North Korea fired an apparent intercontinental ballistic missile (ICBM) off its east coast on Thursday, South Korea’s Joint Chiefs of Staff (JCS) said.
Today’s missile was fired at 2:34 p.m. Korea Standard Time (KST) and flew 1,080 km with an altitude of 6,200 km from the Sunan area, near Pyongyang, Seoul’s JCS said. The missile appears to have flown for about an hour. This missile is believed to be a new ICBM, known as Hwasong-17, as it was also fired on a lofted trajectory. The North’s last ICBM test, involving the Hwasong-15, flew for about 53 minutes and was estimated to have the capability to fly about 13,000 km to target the U.S. mainland.
South Korean officials are currently analyzing whether the missile test involved the Hwasong-17 or the Hwasong-15, possibly a new variant.
To respond to the North’s suspected ICBM test, South Korea’s military conducted its own missile tests from land vehicles, a ship, and aircraft to demonstrate the capabilities of the country’s anti-missile defense system. That response was another significant sign that today’s missile launch conducted by the North might have been the largest missile test since Pyongyang tested its Hwasong-15 ICBM in November 2017.
As North Korea normally unveils the performance of missiles a day after the tests, more details on the missile will likely be released on Friday morning KST by the North Korean state media.
Thursday’s missile launch came four days after the North fired multiple artillery pieces and eight days after it failed to launch an unidentified projectile, which blew up immediately after liftoff. Considering the North’s failed missile test on March 16, North Korea might have retested the same missile type today to redeem the previous failure. As today’s missile appears to be North Korea’s new ICBM, it lends credence to earlier reports that the North was also testing an ICBM on March 16.
South Korean President Moon Jae-in immediately held an emergency national security council meeting to respond to the North’s missile launch. Moon strongly condemned the launch, saying that it violated North Korean leader Kim Jong Un’s self-moratorium on nuclear and ICBM tests. However, Kim and North Korean officials have repeatedly stated that they would no longer honor the self-moratorium since the failed Hanoi summit in 2019. Moon’s reaction rather shows that Seoul has no attractive bargaining chips at this moment to entice Pyongyang back to the table to deescalate the tensions that have been arising on the Korean Peninsula since the nuclear talks and inter-Korean dialogues stalled.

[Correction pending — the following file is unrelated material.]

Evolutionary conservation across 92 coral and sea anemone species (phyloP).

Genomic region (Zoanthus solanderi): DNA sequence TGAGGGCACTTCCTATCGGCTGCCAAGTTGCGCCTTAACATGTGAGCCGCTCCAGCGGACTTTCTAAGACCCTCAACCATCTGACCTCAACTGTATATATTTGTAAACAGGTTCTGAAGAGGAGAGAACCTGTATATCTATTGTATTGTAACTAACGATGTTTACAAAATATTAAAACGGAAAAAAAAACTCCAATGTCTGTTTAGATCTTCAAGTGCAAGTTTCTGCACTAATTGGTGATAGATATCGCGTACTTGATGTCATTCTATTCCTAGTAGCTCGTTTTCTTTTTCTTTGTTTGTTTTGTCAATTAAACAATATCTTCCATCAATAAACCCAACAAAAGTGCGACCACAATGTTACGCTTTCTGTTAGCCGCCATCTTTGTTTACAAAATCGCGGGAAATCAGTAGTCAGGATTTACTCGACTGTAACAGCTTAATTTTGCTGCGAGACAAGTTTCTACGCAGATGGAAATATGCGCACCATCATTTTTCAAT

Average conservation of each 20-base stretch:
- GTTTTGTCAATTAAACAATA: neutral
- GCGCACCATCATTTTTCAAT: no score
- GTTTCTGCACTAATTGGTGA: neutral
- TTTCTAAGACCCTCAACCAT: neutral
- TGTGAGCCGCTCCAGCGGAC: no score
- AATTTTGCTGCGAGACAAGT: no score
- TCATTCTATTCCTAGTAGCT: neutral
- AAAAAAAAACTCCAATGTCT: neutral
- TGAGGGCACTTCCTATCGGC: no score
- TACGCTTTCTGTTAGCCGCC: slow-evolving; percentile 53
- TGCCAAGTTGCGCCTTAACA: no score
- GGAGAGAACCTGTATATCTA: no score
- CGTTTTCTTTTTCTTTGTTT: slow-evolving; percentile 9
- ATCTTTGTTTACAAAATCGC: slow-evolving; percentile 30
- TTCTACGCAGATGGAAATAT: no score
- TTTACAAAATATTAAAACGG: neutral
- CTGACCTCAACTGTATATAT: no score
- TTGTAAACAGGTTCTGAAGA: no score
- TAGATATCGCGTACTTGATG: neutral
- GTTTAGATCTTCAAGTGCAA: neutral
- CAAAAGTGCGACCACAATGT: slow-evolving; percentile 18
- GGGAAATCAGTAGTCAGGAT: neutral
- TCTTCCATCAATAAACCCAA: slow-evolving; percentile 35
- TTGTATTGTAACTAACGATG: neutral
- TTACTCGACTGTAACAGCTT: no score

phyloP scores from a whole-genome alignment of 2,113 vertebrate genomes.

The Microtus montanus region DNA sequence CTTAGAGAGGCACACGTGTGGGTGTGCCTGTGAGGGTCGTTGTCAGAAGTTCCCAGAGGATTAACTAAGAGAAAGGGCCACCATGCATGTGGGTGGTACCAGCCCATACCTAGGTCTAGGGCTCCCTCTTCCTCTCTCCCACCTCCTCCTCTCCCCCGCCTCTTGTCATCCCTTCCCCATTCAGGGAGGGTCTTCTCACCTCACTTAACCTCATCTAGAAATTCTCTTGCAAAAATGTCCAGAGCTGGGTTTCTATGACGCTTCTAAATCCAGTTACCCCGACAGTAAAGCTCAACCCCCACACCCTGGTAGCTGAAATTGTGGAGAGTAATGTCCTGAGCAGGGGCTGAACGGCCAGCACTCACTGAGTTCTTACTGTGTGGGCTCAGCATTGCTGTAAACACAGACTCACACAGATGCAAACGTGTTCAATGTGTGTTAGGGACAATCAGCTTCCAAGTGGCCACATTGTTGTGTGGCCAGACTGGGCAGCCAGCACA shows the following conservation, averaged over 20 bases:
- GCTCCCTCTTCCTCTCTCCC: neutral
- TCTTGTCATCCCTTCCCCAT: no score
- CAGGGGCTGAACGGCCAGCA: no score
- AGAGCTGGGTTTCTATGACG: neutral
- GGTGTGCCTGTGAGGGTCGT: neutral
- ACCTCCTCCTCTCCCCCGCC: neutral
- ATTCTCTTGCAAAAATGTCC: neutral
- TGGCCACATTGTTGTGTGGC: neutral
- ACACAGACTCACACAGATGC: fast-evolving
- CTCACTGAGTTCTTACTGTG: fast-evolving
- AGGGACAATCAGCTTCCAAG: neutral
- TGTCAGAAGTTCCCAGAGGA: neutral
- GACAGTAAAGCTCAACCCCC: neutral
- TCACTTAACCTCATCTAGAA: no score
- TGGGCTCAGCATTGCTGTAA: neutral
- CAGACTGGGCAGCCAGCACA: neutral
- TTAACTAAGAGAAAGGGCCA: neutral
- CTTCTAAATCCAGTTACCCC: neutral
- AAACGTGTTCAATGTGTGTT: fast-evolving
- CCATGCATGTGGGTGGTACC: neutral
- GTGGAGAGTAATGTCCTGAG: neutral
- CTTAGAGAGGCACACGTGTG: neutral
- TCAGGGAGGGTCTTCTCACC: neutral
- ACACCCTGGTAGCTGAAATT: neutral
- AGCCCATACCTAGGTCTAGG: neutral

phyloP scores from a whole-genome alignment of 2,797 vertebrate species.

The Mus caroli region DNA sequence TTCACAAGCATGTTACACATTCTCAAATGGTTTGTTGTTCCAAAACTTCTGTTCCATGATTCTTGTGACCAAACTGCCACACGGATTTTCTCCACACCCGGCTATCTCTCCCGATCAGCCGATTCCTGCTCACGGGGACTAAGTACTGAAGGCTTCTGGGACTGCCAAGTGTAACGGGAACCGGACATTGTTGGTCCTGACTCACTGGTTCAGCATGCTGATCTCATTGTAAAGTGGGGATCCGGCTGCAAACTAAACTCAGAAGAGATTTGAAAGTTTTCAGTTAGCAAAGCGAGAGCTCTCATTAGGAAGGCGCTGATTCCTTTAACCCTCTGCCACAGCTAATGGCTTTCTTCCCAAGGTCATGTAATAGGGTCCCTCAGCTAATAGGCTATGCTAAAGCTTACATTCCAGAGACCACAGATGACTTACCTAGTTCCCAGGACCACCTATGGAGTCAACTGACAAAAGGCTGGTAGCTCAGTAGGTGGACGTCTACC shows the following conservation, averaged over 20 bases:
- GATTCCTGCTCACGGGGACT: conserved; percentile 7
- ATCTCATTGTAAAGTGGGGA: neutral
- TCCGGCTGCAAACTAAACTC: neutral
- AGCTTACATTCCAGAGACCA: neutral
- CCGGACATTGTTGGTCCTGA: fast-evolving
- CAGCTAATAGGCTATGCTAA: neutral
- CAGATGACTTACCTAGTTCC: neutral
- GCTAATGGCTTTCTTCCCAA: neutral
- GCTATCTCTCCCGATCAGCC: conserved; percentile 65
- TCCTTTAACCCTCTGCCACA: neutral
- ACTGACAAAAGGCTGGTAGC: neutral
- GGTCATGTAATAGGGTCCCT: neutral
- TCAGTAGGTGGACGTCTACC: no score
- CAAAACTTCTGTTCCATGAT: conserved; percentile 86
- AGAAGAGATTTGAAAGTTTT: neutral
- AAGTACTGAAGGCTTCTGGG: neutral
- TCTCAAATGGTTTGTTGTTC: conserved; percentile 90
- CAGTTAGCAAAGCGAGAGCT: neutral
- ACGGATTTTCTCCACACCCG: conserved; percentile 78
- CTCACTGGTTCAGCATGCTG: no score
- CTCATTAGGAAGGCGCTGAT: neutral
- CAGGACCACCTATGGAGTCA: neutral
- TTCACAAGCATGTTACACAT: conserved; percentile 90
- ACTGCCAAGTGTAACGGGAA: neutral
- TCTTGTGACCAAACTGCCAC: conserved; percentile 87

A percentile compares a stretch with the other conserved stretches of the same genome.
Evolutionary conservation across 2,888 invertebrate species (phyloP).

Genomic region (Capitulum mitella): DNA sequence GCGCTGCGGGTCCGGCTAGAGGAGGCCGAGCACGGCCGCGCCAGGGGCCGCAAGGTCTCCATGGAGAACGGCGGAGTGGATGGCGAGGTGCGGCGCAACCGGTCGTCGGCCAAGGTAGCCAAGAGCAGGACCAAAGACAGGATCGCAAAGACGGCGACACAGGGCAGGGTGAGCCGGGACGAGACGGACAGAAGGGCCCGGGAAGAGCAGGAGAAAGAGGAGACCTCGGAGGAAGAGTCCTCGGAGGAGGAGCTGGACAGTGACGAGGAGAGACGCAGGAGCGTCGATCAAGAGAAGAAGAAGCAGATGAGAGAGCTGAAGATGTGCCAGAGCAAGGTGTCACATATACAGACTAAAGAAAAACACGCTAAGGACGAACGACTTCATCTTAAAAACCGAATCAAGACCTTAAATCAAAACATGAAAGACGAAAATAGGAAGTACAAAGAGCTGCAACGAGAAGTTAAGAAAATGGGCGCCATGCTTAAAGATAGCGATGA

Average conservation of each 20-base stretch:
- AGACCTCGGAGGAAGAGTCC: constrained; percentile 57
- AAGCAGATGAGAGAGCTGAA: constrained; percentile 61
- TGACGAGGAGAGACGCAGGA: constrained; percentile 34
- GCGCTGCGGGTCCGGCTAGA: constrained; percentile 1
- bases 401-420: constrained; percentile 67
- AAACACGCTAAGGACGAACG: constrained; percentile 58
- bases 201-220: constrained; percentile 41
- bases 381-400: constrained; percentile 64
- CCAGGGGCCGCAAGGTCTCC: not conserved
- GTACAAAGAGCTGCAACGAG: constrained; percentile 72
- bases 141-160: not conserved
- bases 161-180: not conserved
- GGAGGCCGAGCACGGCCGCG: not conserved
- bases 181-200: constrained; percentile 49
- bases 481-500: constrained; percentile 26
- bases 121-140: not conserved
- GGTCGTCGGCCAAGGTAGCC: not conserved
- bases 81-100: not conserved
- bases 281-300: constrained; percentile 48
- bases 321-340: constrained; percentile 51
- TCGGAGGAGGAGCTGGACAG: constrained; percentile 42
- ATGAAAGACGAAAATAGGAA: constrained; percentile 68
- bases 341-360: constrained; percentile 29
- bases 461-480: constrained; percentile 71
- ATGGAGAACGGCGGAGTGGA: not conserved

After North Korea tested two ballistic missiles in reconnaissance satellite tests on February 27 and March 5, the U.S. publicly shared its analysis on those tests, saying the launches involved a new ICBM system that first appeared in the North’s military parade in October 2020.
“The purpose of these tests, which did not demonstrate ICBM range, was likely to evaluate this new system before conducting a test at full range in the future, potentially disguised as a space launch,” John Kirby, press secretary of the U.S. Department of Defense, said in a statement.
An ICBM, unlike North Korea’s short- or intermediate-range ballistic missiles, would be able to directly target the U.S. mainland. Since today’s missile test seems to have involved North Korea’s largest ICBM, the White House issued a statement hours after the launch.
“This launch is a brazen violation of multiple UN Security Council resolutions and needlessly raises tensions and risks destabilizing the security situation in the region,” White House Press Secretary Jen Psaki said in the statement. “The door has not closed on diplomacy, but Pyongyang must immediately cease its destabilizing actions.”
North Korea has decided cross the U.S. red line earlier than expected. It seemed Pyongyang might test its new ICBM system around April 15, the 110th birth anniversary of Kim Il Sung, the founder of North Korea and the grandfather of Kim Jong Un.
South Korean President-elect Yoon Suk-yeol, who will assume office on May 10, has shown a hawkish stance on North Korea’s missile threats. Given the circumstances, Seoul will start to immediately adopt Yoon’s overtures on the issue: posing stronger deterrence against North Korea and requesting to join the U.S.-led security groups such as the Quadrilateral Security Dialogue (Quad) in May.